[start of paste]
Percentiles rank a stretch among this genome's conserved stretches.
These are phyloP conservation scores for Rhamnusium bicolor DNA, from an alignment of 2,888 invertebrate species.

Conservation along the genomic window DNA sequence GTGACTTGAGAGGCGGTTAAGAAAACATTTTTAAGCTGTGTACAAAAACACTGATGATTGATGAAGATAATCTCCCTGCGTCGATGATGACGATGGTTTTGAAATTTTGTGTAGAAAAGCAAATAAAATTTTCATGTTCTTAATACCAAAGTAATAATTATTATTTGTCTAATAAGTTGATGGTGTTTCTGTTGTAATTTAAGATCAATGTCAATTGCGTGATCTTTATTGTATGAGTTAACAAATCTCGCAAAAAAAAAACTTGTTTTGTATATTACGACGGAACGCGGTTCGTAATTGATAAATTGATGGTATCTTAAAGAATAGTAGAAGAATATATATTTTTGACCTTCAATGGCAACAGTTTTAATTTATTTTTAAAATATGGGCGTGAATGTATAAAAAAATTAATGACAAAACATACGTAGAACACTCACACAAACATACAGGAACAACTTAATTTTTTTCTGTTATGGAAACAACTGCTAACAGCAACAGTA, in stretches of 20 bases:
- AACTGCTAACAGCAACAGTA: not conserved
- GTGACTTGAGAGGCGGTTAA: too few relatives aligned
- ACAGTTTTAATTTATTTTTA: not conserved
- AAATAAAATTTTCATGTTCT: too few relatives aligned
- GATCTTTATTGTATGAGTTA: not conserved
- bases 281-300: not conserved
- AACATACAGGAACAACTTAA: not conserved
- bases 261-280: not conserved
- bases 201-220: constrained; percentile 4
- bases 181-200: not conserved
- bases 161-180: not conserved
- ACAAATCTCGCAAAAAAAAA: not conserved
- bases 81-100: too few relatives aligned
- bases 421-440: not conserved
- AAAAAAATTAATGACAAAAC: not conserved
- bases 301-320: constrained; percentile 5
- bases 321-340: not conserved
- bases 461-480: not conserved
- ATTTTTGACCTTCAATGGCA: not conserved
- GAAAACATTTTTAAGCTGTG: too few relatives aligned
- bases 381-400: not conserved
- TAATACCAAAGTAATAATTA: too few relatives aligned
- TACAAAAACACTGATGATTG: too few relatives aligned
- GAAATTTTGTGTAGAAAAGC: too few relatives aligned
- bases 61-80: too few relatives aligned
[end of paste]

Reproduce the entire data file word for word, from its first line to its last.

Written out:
Percentiles rank a stretch among this genome's conserved stretches.
These are phyloP conservation scores for Rhamnusium bicolor DNA, from an alignment of 2,888 invertebrate species.

Conservation along the genomic window DNA sequence GTGACTTGAGAGGCGGTTAAGAAAACATTTTTAAGCTGTGTACAAAAACACTGATGATTGATGAAGATAATCTCCCTGCGTCGATGATGACGATGGTTTTGAAATTTTGTGTAGAAAAGCAAATAAAATTTTCATGTTCTTAATACCAAAGTAATAATTATTATTTGTCTAATAAGTTGATGGTGTTTCTGTTGTAATTTAAGATCAATGTCAATTGCGTGATCTTTATTGTATGAGTTAACAAATCTCGCAAAAAAAAAACTTGTTTTGTATATTACGACGGAACGCGGTTCGTAATTGATAAATTGATGGTATCTTAAAGAATAGTAGAAGAATATATATTTTTGACCTTCAATGGCAACAGTTTTAATTTATTTTTAAAATATGGGCGTGAATGTATAAAAAAATTAATGACAAAACATACGTAGAACACTCACACAAACATACAGGAACAACTTAATTTTTTTCTGTTATGGAAACAACTGCTAACAGCAACAGTA, in stretches of 20 bases:
- AACTGCTAACAGCAACAGTA: not conserved
- GTGACTTGAGAGGCGGTTAA: too few relatives aligned
- ACAGTTTTAATTTATTTTTA: not conserved
- AAATAAAATTTTCATGTTCT: too few relatives aligned
- GATCTTTATTGTATGAGTTA: not conserved
- bases 281-300: not conserved
- AACATACAGGAACAACTTAA: not conserved
- bases 261-280: not conserved
- bases 201-220: constrained; percentile 4
- bases 181-200: not conserved
- bases 161-180: not conserved
- ACAAATCTCGCAAAAAAAAA: not conserved
- bases 81-100: too few relatives aligned
- bases 421-440: not conserved
- AAAAAAATTAATGACAAAAC: not conserved
- bases 301-320: constrained; percentile 5
- bases 321-340: not conserved
- bases 461-480: not conserved
- ATTTTTGACCTTCAATGGCA: not conserved
- GAAAACATTTTTAAGCTGTG: too few relatives aligned
- bases 381-400: not conserved
- TAATACCAAAGTAATAATTA: too few relatives aligned
- TACAAAAACACTGATGATTG: too few relatives aligned
- GAAATTTTGTGTAGAAAAGC: too few relatives aligned
- bases 61-80: too few relatives aligned